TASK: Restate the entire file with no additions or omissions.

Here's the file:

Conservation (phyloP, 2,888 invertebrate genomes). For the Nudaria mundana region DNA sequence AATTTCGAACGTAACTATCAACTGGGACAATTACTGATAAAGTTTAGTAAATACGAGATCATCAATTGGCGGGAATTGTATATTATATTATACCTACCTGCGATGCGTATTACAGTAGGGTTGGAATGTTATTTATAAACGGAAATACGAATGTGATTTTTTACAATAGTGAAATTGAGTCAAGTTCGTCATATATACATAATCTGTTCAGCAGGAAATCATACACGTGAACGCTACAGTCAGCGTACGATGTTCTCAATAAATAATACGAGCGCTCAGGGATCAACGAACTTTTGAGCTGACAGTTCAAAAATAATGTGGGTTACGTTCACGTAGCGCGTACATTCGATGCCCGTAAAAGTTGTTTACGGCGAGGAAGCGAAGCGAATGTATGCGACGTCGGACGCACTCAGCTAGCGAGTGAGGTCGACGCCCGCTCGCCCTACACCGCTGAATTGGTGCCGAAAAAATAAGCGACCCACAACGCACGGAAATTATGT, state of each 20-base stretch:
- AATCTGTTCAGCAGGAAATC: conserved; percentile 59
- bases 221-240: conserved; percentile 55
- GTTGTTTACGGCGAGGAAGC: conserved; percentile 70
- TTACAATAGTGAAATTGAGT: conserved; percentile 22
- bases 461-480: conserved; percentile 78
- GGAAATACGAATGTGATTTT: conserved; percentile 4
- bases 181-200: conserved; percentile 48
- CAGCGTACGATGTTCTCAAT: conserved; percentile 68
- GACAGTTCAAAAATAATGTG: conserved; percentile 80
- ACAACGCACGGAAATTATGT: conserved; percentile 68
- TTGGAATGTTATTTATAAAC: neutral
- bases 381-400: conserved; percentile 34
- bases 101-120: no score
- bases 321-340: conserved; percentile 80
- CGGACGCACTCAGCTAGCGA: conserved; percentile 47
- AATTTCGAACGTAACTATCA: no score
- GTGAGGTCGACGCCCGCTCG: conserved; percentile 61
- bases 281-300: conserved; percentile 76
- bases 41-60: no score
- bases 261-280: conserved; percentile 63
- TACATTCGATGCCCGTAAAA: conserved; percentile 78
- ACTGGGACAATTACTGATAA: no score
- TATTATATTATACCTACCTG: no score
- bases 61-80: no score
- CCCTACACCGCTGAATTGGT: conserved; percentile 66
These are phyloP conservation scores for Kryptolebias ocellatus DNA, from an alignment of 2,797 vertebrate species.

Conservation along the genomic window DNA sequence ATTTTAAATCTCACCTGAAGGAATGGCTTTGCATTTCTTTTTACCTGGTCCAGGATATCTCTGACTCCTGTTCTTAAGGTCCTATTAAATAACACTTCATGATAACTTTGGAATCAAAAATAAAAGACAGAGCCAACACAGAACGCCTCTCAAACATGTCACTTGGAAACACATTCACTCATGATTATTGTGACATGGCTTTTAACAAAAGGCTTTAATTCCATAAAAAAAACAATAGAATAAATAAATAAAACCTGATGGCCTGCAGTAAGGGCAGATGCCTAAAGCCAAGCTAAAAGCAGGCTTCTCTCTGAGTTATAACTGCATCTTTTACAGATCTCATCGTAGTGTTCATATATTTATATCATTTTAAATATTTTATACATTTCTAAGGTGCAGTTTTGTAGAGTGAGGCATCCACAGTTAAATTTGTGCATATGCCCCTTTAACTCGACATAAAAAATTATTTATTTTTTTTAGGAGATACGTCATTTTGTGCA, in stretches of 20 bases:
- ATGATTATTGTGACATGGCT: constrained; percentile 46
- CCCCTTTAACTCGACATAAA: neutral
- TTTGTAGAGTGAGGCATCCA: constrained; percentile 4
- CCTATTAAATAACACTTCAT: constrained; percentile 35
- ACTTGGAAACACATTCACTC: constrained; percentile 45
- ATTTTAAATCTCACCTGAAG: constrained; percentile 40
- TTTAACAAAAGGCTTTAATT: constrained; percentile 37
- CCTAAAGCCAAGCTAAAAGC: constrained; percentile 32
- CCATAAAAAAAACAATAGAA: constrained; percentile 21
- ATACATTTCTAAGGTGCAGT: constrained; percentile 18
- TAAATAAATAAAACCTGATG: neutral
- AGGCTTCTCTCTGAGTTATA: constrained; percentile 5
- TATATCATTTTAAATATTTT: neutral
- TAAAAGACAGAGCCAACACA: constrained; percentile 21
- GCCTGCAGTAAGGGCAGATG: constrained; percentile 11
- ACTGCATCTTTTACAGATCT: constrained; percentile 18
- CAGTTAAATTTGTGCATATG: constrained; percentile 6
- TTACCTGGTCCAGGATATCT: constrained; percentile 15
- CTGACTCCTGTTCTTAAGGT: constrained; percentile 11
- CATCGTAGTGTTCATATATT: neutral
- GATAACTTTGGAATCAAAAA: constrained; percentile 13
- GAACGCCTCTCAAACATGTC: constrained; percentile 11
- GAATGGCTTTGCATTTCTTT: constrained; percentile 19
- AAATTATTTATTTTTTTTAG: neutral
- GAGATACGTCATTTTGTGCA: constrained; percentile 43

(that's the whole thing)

Conservation (phyloP, 2,888 invertebrate genomes). For the Nudaria mundana region DNA sequence AATTTCGAACGTAACTATCAACTGGGACAATTACTGATAAAGTTTAGTAAATACGAGATCATCAATTGGCGGGAATTGTATATTATATTATACCTACCTGCGATGCGTATTACAGTAGGGTTGGAATGTTATTTATAAACGGAAATACGAATGTGATTTTTTACAATAGTGAAATTGAGTCAAGTTCGTCATATATACATAATCTGTTCAGCAGGAAATCATACACGTGAACGCTACAGTCAGCGTACGATGTTCTCAATAAATAATACGAGCGCTCAGGGATCAACGAACTTTTGAGCTGACAGTTCAAAAATAATGTGGGTTACGTTCACGTAGCGCGTACATTCGATGCCCGTAAAAGTTGTTTACGGCGAGGAAGCGAAGCGAATGTATGCGACGTCGGACGCACTCAGCTAGCGAGTGAGGTCGACGCCCGCTCGCCCTACACCGCTGAATTGGTGCCGAAAAAATAAGCGACCCACAACGCACGGAAATTATGT, state of each 20-base stretch:
- AATCTGTTCAGCAGGAAATC: conserved; percentile 59
- bases 221-240: conserved; percentile 55
- GTTGTTTACGGCGAGGAAGC: conserved; percentile 70
- TTACAATAGTGAAATTGAGT: conserved; percentile 22
- bases 461-480: conserved; percentile 78
- GGAAATACGAATGTGATTTT: conserved; percentile 4
- bases 181-200: conserved; percentile 48
- CAGCGTACGATGTTCTCAAT: conserved; percentile 68
- GACAGTTCAAAAATAATGTG: conserved; percentile 80
- ACAACGCACGGAAATTATGT: conserved; percentile 68
- TTGGAATGTTATTTATAAAC: neutral
- bases 381-400: conserved; percentile 34
- bases 101-120: no score
- bases 321-340: conserved; percentile 80
- CGGACGCACTCAGCTAGCGA: conserved; percentile 47
- AATTTCGAACGTAACTATCA: no score
- GTGAGGTCGACGCCCGCTCG: conserved; percentile 61
- bases 281-300: conserved; percentile 76
- bases 41-60: no score
- bases 261-280: conserved; percentile 63
- TACATTCGATGCCCGTAAAA: conserved; percentile 78
- ACTGGGACAATTACTGATAA: no score
- TATTATATTATACCTACCTG: no score
- bases 61-80: no score
- CCCTACACCGCTGAATTGGT: conserved; percentile 66
These are phyloP conservation scores for Kryptolebias ocellatus DNA, from an alignment of 2,797 vertebrate species.

Conservation along the genomic window DNA sequence ATTTTAAATCTCACCTGAAGGAATGGCTTTGCATTTCTTTTTACCTGGTCCAGGATATCTCTGACTCCTGTTCTTAAGGTCCTATTAAATAACACTTCATGATAACTTTGGAATCAAAAATAAAAGACAGAGCCAACACAGAACGCCTCTCAAACATGTCACTTGGAAACACATTCACTCATGATTATTGTGACATGGCTTTTAACAAAAGGCTTTAATTCCATAAAAAAAACAATAGAATAAATAAATAAAACCTGATGGCCTGCAGTAAGGGCAGATGCCTAAAGCCAAGCTAAAAGCAGGCTTCTCTCTGAGTTATAACTGCATCTTTTACAGATCTCATCGTAGTGTTCATATATTTATATCATTTTAAATATTTTATACATTTCTAAGGTGCAGTTTTGTAGAGTGAGGCATCCACAGTTAAATTTGTGCATATGCCCCTTTAACTCGACATAAAAAATTATTTATTTTTTTTAGGAGATACGTCATTTTGTGCA, in stretches of 20 bases:
- ATGATTATTGTGACATGGCT: constrained; percentile 46
- CCCCTTTAACTCGACATAAA: neutral
- TTTGTAGAGTGAGGCATCCA: constrained; percentile 4
- CCTATTAAATAACACTTCAT: constrained; percentile 35
- ACTTGGAAACACATTCACTC: constrained; percentile 45
- ATTTTAAATCTCACCTGAAG: constrained; percentile 40
- TTTAACAAAAGGCTTTAATT: constrained; percentile 37
- CCTAAAGCCAAGCTAAAAGC: constrained; percentile 32
- CCATAAAAAAAACAATAGAA: constrained; percentile 21
- ATACATTTCTAAGGTGCAGT: constrained; percentile 18
- TAAATAAATAAAACCTGATG: neutral
- AGGCTTCTCTCTGAGTTATA: constrained; percentile 5
- TATATCATTTTAAATATTTT: neutral
- TAAAAGACAGAGCCAACACA: constrained; percentile 21
- GCCTGCAGTAAGGGCAGATG: constrained; percentile 11
- ACTGCATCTTTTACAGATCT: constrained; percentile 18
- CAGTTAAATTTGTGCATATG: constrained; percentile 6
- TTACCTGGTCCAGGATATCT: constrained; percentile 15
- CTGACTCCTGTTCTTAAGGT: constrained; percentile 11
- CATCGTAGTGTTCATATATT: neutral
- GATAACTTTGGAATCAAAAA: constrained; percentile 13
- GAACGCCTCTCAAACATGTC: constrained; percentile 11
- GAATGGCTTTGCATTTCTTT: constrained; percentile 19
- AAATTATTTATTTTTTTTAG: neutral
- GAGATACGTCATTTTGTGCA: constrained; percentile 43